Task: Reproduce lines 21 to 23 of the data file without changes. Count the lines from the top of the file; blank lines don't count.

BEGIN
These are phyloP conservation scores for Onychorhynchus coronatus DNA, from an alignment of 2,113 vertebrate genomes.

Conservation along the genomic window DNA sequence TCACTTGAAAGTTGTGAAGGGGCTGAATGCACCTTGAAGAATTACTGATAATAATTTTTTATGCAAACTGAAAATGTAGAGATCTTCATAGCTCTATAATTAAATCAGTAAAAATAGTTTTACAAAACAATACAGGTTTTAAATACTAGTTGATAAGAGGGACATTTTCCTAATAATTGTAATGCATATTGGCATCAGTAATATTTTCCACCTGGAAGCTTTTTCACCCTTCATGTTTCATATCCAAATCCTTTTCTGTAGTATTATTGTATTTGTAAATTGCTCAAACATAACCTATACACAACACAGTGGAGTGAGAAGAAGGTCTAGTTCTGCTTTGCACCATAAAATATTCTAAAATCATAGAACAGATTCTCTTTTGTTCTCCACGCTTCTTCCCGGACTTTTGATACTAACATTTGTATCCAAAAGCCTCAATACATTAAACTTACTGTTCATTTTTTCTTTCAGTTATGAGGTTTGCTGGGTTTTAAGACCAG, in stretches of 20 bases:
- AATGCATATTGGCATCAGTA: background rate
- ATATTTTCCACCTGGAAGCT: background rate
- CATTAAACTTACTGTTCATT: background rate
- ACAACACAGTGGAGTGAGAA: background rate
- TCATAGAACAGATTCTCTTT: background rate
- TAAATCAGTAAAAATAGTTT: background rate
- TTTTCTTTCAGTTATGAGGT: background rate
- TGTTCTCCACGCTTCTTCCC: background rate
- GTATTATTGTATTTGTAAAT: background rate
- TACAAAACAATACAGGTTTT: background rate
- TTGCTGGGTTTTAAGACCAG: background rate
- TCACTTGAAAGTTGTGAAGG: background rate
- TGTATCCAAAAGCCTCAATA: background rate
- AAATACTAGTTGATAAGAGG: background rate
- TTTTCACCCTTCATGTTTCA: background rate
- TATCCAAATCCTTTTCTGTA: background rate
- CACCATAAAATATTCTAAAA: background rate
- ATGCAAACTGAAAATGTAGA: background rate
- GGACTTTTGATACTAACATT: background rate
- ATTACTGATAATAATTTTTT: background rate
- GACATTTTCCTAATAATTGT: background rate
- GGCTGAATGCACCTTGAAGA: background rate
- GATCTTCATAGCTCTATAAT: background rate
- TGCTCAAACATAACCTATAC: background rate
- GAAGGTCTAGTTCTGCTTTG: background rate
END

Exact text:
- GGACTTTTGATACTAACATT: background rate
- ATTACTGATAATAATTTTTT: background rate
- GACATTTTCCTAATAATTGT: background rate